Of all the things mid-market company chiefs would like to see President Trump do, their biggest wish for the “CEO-in-Chief” might be the most difficult for him to ever accomplish: change his management style.
Just a month into his term, Donald Trump’s presidential demeanor had become a leadership case study for the ages: often bullying, bombastic and bilious; by turns he could also be charming, diplomatic and even taciturn. Whatever his approach, however, President Trump simply wasn’t effective right out of the gate. And for CEOs of any political stripe who wanted to see the new leader enact some steps that would truly help business and fuel the economy, nothing was more frustrating than inconsistency and amateurism emanating from the Oval Office.
“The way you get elected isn’t the way you need to run the office,” said Nick Turner, co-CEO of Kaye/Bassman, a management-recruiting firm. “The shock-and-awe tactic is brilliant in appealing to the masses, but once you’re there—when in Rome…
“I’d advise him to re-evaluate and take on a new plan for running things. The reality is that if he’d just dial it down, he’s got plenty of runway ahead of him. While I’m sure the first 100 days in office is an important window in time, he should [try] an alternative [approach]. He can still be effective and drive the things he wants to get done, but he doesn’t get to it in the way in which he was elected.”
Added Harley Lippman, CEO of tech-staffing firm Genesis, “By doing things in a very confrontational and direct way, he’s unpredictable. He likes surprise. But that will come back to haunt him. That will get in the way of his success.”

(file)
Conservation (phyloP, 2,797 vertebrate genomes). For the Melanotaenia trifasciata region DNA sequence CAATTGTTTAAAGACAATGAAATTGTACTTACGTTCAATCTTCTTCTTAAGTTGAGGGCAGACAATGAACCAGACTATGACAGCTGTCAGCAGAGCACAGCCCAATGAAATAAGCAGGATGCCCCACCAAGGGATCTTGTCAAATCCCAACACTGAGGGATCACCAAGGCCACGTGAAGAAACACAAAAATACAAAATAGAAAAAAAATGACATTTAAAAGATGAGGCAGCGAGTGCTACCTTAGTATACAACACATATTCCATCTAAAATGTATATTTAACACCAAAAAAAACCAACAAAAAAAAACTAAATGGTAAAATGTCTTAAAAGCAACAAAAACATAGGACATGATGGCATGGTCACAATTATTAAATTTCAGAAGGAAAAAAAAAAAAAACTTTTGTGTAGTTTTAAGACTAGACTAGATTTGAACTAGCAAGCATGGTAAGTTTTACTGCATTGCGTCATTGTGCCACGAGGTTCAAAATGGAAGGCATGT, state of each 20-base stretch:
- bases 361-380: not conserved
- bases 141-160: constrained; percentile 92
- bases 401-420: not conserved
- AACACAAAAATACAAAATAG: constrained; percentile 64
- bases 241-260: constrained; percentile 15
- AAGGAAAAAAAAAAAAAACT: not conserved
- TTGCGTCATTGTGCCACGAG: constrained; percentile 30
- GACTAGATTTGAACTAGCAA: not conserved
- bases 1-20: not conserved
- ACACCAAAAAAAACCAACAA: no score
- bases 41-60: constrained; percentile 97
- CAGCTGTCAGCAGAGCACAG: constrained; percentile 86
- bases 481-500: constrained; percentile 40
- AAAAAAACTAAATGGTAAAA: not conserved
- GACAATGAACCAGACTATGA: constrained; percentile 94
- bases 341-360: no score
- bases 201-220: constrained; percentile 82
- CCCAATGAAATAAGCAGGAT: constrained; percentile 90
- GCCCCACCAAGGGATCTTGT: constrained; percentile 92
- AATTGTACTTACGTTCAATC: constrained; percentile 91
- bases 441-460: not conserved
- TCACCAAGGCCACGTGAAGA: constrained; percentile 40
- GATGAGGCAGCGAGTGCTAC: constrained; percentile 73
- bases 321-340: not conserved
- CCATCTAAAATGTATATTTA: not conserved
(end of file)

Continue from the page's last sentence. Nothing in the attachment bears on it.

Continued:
Instead of ping-ponging from one secondary issue to another, these executives believe that President Trump should quickly lay out some markers on top issues of concern to business. “What do his proposed tax changes look like, at least in bullet points, and also trade policies with our biggest partners?” asked John Berger, CEO of the solar energy equipment maker Sunnova.
In his single biggest snafu so far, the execution of the proposed immigration ban, “He was making cardinal mistakes for a CEO: ignoring data and getting wrapped up in things that he is weak in,” noted Stephen Wakeling, CEO of wireless-tech outfit Phobio. “No one thought Trump would be strong on foreign policy out of the gate.”
One way Trump might help turn the tide, advised Tritium Partners CEO Jason Hogg, would be by holding a series of CEO summits by sector to get “direct feedback on three prioritized topics: taxes, regulation and R&D activity.” The meetings should place special emphasis on growth inhibitors for the largest companies, added the private-equity CEO. “From these summits, a milestone-based action plan should be developed and implemented.”
Lippman, who supported Hillary Clinton for president, nevertheless looks for Trump to succeed. “He’s a smart guy, so hopefully he’ll learn quickly,” he said. “There are other ways of doing things: You can reach out and communicate, explain your polices, build consensus. If he does things in an inclusive way, he’ll accomplish so much more.”
But it isn’t clear Trump ever could govern that way. “He’s sticking to his guns,” Wakeling noted. “He’s fighting a difficult fight. The only thing worse than losing a battle for a day is fighting it for 10 years. Sometimes, as a CEO, you have to say, ‘This isn’t working.’”